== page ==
In assessing counsel's performance, we inquire whether "counsel's representation fell below an objective standard of reasonableness," as measured by prevailing professional norms. Rickman v. Bell, 131 F.3d 1150, 1154 (6th Cir. 1997) (quoting Strickland, 466 U.S. at 688, 104 S. Ct. 2052). This objective reasonableness standard encompasses strategic litigation choices that simply fail to bear fruit. See Strickland, 466 U.S. at 689, 104 S. Ct. 2052. To establish prejudice, moreover, a defendant must demonstrate a reasonable probability that "but for counsel's unprofessional errors, the result of the proceeding would have been different." Id. at 694, 104 S. Ct. 2052.
In evaluating petitioner's claim, we are mindful of the Supreme Court's opinion in Bell v. Cone, supra, which reversed a grant of the writ by this court. See Cone v. Bell, 243 F.3d 961 (6th Cir. 2001). In Cone, we observed that counsel's presentation during the sentencing phase was a complete abdication of the attorney's role. During the guilt phase, counsel had presented evidence of his client's social history and mental state in an attempt to raise a defense of insanity. In the sentencing phase, however, counsel presented no mitigating evidence at all, made no final argument, and did not even ask the jury to spare his client's life. Cone, 243 F.3d at 978. The Supreme Court reversed and, in doing so, reminded us that "a court must indulge a `strong presumption' that counsel's conduct falls within the wide range of reasonable professional assistance because it is all too easy to conclude that a particular act or omission of counsel was unreasonable in the harsh light of hindsight." Cone, 122 S. Ct. at 1854 (citing Strickland); see also Mason, 320 F.3d at 643 (Boggs, J. dissenting) (characterizing Cone as making "abundantly clear the extremely high standard that must be met for counsel's representation in the penalty phase to be considered constitutionally inadequate"); but see Wiggins v. Smith, ___ U.S. at ___-___, 123 S. Ct. at 2536-37 (scope of investigation into client's "misery as a youth" fell short of the professional standards then prevailing because counsel knew of "unfortunate childhood" and there was nothing to suggest that further investigation would have been either counterproductive or fruitless); Williams v. Taylor, 529 U.S. at 398-99, 120 S. Ct. 1495 (holding that failure to investigate petitioner's background, which was horrific, resulted in ineffective assistance as defined by Strickland).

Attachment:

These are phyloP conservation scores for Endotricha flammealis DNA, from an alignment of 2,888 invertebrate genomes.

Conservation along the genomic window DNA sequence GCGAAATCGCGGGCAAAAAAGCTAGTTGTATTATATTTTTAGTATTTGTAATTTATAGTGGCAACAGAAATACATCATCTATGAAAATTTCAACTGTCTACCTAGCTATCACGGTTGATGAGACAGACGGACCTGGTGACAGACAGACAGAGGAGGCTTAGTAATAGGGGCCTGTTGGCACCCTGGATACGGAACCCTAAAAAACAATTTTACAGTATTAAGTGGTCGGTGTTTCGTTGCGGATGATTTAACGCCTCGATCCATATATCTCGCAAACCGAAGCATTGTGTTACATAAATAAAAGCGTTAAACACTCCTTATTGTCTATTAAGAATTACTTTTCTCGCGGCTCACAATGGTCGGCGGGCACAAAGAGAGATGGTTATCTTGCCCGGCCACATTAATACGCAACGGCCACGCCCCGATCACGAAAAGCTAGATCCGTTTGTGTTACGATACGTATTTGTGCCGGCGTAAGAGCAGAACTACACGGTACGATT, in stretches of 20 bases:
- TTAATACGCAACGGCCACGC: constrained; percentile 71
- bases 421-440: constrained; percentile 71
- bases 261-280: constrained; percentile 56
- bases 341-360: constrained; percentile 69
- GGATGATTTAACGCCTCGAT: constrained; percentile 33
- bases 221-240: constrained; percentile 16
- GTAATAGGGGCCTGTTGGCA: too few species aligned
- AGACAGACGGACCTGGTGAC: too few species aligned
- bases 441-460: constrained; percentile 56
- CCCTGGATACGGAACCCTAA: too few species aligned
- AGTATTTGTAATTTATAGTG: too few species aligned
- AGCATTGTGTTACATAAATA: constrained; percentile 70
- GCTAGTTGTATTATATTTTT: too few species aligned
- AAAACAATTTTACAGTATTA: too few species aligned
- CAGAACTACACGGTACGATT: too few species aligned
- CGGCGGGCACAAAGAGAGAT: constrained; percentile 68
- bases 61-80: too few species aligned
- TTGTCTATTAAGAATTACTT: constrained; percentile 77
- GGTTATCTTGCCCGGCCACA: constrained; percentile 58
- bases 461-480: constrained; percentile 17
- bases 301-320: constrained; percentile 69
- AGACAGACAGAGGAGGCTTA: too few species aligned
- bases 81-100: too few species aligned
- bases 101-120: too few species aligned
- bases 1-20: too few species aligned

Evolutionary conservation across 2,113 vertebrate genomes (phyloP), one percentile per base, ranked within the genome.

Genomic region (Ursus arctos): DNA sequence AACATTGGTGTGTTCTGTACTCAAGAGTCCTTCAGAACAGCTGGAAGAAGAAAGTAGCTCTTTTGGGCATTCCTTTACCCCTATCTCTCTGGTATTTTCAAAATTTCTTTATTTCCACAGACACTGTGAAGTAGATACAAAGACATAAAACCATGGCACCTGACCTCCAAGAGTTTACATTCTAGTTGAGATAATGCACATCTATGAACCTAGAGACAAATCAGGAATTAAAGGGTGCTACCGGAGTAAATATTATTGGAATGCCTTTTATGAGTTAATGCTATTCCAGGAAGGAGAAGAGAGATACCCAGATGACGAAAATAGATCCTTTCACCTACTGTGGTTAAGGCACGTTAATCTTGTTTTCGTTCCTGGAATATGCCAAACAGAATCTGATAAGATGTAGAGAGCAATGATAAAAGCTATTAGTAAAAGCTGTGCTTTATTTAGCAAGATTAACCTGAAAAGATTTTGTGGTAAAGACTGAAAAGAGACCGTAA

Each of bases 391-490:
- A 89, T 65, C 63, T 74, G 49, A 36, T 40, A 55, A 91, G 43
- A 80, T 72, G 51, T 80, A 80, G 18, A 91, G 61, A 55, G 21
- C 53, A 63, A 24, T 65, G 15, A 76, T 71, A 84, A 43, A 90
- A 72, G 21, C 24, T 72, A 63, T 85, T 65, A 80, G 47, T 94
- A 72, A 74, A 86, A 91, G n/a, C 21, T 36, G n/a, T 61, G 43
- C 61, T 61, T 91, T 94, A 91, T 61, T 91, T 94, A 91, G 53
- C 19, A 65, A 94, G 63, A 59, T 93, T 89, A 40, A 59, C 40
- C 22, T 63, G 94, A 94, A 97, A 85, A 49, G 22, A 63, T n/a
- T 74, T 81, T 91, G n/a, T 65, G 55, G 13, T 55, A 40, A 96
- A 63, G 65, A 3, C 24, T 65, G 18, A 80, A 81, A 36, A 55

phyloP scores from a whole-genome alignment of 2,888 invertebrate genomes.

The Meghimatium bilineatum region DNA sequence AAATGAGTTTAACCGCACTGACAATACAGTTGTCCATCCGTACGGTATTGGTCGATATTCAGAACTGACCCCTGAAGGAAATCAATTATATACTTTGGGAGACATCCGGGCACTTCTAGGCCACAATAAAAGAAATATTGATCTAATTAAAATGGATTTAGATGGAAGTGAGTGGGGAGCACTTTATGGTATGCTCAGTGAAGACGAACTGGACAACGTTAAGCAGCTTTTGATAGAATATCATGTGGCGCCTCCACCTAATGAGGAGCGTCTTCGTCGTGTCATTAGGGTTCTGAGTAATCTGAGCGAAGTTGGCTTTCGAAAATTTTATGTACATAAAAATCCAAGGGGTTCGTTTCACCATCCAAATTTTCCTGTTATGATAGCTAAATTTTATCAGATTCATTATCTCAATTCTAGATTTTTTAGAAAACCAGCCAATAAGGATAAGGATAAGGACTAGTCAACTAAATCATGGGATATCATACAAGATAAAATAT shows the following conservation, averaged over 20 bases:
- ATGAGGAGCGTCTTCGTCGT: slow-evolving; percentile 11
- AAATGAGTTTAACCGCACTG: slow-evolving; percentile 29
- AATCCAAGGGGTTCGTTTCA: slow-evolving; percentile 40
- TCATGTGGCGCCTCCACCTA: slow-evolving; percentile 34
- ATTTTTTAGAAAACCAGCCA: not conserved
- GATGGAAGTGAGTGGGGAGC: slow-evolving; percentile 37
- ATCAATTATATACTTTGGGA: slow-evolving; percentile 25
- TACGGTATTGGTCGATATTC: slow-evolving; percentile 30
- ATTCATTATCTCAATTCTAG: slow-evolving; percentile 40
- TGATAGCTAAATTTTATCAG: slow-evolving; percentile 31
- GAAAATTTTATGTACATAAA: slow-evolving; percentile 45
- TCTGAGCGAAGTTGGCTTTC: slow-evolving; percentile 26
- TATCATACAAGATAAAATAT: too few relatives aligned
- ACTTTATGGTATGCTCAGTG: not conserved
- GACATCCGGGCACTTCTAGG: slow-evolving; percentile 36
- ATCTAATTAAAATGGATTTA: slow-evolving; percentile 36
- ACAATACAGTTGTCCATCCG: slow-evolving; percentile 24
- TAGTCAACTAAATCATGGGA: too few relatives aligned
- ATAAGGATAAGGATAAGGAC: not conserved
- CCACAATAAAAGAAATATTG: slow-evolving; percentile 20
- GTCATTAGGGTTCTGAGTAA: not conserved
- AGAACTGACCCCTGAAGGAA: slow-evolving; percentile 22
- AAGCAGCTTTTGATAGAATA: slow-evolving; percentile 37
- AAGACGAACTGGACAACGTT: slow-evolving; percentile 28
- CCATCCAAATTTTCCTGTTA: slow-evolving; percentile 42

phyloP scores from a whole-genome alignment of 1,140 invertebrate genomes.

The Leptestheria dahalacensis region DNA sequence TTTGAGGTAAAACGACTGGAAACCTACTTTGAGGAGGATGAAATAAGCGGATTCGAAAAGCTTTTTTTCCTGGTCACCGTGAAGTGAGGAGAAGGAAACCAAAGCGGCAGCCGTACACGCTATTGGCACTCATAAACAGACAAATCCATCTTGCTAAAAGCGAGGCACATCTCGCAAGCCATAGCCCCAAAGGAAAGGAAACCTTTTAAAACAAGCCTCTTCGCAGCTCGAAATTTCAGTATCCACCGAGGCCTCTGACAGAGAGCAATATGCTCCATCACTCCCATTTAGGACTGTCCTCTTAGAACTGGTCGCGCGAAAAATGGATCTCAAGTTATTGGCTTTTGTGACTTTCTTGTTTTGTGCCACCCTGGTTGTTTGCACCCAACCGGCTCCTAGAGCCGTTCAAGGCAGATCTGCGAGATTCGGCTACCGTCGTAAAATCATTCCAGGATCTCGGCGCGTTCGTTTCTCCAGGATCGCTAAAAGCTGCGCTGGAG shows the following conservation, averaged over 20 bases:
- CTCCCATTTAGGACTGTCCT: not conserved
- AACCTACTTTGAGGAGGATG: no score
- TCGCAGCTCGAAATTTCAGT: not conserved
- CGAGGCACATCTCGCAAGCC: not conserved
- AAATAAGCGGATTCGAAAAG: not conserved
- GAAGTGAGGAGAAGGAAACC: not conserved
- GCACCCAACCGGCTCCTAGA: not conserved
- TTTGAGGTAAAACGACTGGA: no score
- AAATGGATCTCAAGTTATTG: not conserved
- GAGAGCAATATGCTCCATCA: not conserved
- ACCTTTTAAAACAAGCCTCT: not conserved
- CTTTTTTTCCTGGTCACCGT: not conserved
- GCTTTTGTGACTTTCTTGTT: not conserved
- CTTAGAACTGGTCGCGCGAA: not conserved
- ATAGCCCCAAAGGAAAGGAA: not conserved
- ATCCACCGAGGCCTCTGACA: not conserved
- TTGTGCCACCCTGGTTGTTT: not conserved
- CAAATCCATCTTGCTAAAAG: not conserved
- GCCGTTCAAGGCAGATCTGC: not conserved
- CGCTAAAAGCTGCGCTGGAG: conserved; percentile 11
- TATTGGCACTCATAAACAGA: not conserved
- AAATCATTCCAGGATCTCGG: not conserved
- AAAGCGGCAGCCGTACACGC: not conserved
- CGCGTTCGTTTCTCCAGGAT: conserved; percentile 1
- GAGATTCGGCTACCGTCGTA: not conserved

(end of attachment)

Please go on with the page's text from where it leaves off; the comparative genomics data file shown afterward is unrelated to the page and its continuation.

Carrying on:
We note that the present case contains elements similar to those of previous cases in which this court has been sufficiently troubled by allegations of ineffective assistance that we either granted the writ or remanded for an evidentiary hearing. Among other factors, this court has found it telling that "trial counsel did not begin preparing for the mitigation phase of the trial until after conviction." Greer, 264 F.3d at 676-77; see also Williams, 529 U.S. at 395, 120 S. Ct. 1495 (finding it significant that counsel began preparation for mitigation only a week before trial). Despite Greer and other Sixth Circuit cases that have reached a similar result, see, e.g., Mason, 320 F.3d at 624-26 (remanding for evidentiary hearing concerning failure to develop mitigating evidence of petitioner's troubled childhood); Coleman v. Mitchell, 268 F.3d 417, 450-52 (6th Cir. 2001) (ineffective assistance during mitigation for failure to investigate or present evidence of troubled background); Skaggs v. Parker, 235 F.3d 261, 269-70 (6th Cir. 2001); Austin v. Bell, 126 F.3d 843, 848 (6th Cir. 1997); Glenn v. Tate, 71 F.3d 1204, 1206-08 (6th Cir. 1995), we are hard-pressed to reconcile Cone with a conclusion that counsel rendered constitutionally ineffective assistance by not vigorously interviewing family members and pressing them to testify during the sentencing phase of the trial. While counsel in Wiggins had sufficient information about their client's horrific childhood to render their failure to pursue further investigation professionally unreasonable, there is nothing to suggest that counsel in the instant case ignored known leads that might have helped them to prepare their case in mitigation. As the Court has reminded us, "Strickland does not require counsel to investigate every conceivable line of mitigating evidence no matter how unlikely the effort would be to assist the defendant at sentencing." Wiggins, ___ U.S. at ___, 123 S. Ct. at 2541.